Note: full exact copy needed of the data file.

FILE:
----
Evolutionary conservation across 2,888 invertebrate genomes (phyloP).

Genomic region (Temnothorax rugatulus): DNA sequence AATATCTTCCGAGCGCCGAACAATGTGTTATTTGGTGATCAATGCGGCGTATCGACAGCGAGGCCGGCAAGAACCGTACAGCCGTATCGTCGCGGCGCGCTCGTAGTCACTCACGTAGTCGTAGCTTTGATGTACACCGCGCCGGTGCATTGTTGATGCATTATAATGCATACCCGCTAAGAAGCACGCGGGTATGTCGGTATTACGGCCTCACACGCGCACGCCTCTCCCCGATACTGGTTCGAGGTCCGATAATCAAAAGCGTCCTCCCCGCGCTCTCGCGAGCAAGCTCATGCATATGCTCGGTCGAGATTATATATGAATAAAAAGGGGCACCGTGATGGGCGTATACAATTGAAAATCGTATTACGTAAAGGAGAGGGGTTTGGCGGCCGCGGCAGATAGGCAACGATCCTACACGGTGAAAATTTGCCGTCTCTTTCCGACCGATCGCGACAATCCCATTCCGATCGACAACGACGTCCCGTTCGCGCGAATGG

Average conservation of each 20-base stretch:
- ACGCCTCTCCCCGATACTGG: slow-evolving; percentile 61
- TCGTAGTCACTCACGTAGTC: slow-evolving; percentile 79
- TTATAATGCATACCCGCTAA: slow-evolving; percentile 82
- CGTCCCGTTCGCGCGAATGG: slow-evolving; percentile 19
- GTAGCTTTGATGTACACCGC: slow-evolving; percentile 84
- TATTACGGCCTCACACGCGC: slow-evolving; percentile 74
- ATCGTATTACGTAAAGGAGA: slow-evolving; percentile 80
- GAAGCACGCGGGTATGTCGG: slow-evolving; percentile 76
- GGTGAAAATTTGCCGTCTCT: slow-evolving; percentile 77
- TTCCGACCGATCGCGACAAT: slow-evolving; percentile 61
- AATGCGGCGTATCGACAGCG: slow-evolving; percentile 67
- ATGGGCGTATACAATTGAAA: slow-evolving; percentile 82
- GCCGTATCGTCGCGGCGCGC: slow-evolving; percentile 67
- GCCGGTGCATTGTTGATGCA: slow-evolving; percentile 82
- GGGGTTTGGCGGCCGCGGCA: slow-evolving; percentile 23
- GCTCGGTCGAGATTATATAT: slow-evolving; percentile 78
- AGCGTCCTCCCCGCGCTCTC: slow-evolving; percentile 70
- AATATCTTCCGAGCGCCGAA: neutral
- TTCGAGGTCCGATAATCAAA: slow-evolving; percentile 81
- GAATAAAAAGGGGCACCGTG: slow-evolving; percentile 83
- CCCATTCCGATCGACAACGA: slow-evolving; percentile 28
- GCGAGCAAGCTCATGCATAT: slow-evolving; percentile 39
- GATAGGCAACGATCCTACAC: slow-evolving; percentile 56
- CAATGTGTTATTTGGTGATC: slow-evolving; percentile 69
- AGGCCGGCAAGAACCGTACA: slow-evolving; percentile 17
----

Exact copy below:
Evolutionary conservation across 2,888 invertebrate genomes (phyloP).

Genomic region (Temnothorax rugatulus): DNA sequence AATATCTTCCGAGCGCCGAACAATGTGTTATTTGGTGATCAATGCGGCGTATCGACAGCGAGGCCGGCAAGAACCGTACAGCCGTATCGTCGCGGCGCGCTCGTAGTCACTCACGTAGTCGTAGCTTTGATGTACACCGCGCCGGTGCATTGTTGATGCATTATAATGCATACCCGCTAAGAAGCACGCGGGTATGTCGGTATTACGGCCTCACACGCGCACGCCTCTCCCCGATACTGGTTCGAGGTCCGATAATCAAAAGCGTCCTCCCCGCGCTCTCGCGAGCAAGCTCATGCATATGCTCGGTCGAGATTATATATGAATAAAAAGGGGCACCGTGATGGGCGTATACAATTGAAAATCGTATTACGTAAAGGAGAGGGGTTTGGCGGCCGCGGCAGATAGGCAACGATCCTACACGGTGAAAATTTGCCGTCTCTTTCCGACCGATCGCGACAATCCCATTCCGATCGACAACGACGTCCCGTTCGCGCGAATGG

Average conservation of each 20-base stretch:
- ACGCCTCTCCCCGATACTGG: slow-evolving; percentile 61
- TCGTAGTCACTCACGTAGTC: slow-evolving; percentile 79
- TTATAATGCATACCCGCTAA: slow-evolving; percentile 82
- CGTCCCGTTCGCGCGAATGG: slow-evolving; percentile 19
- GTAGCTTTGATGTACACCGC: slow-evolving; percentile 84
- TATTACGGCCTCACACGCGC: slow-evolving; percentile 74
- ATCGTATTACGTAAAGGAGA: slow-evolving; percentile 80
- GAAGCACGCGGGTATGTCGG: slow-evolving; percentile 76
- GGTGAAAATTTGCCGTCTCT: slow-evolving; percentile 77
- TTCCGACCGATCGCGACAAT: slow-evolving; percentile 61
- AATGCGGCGTATCGACAGCG: slow-evolving; percentile 67
- ATGGGCGTATACAATTGAAA: slow-evolving; percentile 82
- GCCGTATCGTCGCGGCGCGC: slow-evolving; percentile 67
- GCCGGTGCATTGTTGATGCA: slow-evolving; percentile 82
- GGGGTTTGGCGGCCGCGGCA: slow-evolving; percentile 23
- GCTCGGTCGAGATTATATAT: slow-evolving; percentile 78
- AGCGTCCTCCCCGCGCTCTC: slow-evolving; percentile 70
- AATATCTTCCGAGCGCCGAA: neutral
- TTCGAGGTCCGATAATCAAA: slow-evolving; percentile 81
- GAATAAAAAGGGGCACCGTG: slow-evolving; percentile 83
- CCCATTCCGATCGACAACGA: slow-evolving; percentile 28
- GCGAGCAAGCTCATGCATAT: slow-evolving; percentile 39
- GATAGGCAACGATCCTACAC: slow-evolving; percentile 56
- CAATGTGTTATTTGGTGATC: slow-evolving; percentile 69
- AGGCCGGCAAGAACCGTACA: slow-evolving; percentile 17